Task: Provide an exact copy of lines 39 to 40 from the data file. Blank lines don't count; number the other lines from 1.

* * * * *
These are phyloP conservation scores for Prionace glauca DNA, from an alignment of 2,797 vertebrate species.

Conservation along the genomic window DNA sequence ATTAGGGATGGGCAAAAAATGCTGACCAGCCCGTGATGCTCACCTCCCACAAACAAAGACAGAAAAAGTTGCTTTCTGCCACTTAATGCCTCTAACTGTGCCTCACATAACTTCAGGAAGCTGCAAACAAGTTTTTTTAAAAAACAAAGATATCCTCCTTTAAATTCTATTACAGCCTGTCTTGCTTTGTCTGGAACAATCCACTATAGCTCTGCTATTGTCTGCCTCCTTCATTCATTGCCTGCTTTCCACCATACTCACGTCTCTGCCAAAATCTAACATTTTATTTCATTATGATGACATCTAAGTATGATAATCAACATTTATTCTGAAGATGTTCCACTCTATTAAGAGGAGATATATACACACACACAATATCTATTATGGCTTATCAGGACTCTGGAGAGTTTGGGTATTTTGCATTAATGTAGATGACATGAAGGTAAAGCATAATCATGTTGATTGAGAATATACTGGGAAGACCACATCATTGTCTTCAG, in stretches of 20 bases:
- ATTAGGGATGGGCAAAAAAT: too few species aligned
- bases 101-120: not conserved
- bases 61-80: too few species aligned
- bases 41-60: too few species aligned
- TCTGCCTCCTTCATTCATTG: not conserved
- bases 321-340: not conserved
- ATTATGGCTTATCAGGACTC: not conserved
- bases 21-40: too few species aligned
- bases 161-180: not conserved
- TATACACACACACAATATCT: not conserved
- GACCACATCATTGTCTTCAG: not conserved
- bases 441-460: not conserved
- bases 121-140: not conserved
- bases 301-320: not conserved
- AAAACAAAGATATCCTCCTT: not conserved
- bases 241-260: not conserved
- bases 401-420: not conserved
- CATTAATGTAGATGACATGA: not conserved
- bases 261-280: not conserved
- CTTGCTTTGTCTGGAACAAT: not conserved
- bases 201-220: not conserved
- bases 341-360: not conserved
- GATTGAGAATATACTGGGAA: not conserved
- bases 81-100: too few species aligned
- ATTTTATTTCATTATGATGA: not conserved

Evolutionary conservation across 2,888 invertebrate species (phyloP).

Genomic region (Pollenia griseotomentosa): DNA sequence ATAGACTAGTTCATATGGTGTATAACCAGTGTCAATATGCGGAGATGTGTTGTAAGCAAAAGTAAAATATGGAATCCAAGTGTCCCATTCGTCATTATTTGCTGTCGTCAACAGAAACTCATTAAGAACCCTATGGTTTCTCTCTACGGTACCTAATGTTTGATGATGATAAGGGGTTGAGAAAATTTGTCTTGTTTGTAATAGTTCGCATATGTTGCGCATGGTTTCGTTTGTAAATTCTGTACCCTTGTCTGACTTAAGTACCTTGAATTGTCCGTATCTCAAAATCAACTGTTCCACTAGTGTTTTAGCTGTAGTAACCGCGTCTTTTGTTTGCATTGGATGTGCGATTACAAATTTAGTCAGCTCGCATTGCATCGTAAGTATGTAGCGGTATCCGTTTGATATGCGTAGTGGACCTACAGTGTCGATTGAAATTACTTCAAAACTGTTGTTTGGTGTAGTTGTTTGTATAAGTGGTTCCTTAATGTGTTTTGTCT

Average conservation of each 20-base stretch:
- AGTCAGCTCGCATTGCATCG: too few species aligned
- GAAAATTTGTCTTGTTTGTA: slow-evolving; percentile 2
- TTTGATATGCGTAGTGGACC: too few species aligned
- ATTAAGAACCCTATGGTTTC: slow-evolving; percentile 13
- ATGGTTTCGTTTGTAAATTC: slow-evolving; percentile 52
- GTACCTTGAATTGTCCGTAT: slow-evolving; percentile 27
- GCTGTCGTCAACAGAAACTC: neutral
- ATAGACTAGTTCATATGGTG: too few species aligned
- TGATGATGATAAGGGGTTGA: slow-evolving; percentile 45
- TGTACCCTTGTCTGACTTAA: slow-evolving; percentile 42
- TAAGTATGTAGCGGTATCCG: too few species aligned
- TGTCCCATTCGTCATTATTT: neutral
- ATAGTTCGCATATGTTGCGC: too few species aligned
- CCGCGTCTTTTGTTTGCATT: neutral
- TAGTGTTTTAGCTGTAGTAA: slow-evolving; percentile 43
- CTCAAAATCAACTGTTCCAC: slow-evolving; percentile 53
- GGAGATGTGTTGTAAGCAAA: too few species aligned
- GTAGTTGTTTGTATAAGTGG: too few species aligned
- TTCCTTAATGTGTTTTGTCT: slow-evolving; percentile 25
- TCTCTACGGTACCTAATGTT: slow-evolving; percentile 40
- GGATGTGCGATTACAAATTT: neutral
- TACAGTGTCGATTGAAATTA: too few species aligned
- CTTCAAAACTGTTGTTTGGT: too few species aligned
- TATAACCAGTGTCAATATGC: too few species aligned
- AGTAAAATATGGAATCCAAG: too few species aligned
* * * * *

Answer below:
- TGATGATGATAAGGGGTTGA: slow-evolving; percentile 45
- TGTACCCTTGTCTGACTTAA: slow-evolving; percentile 42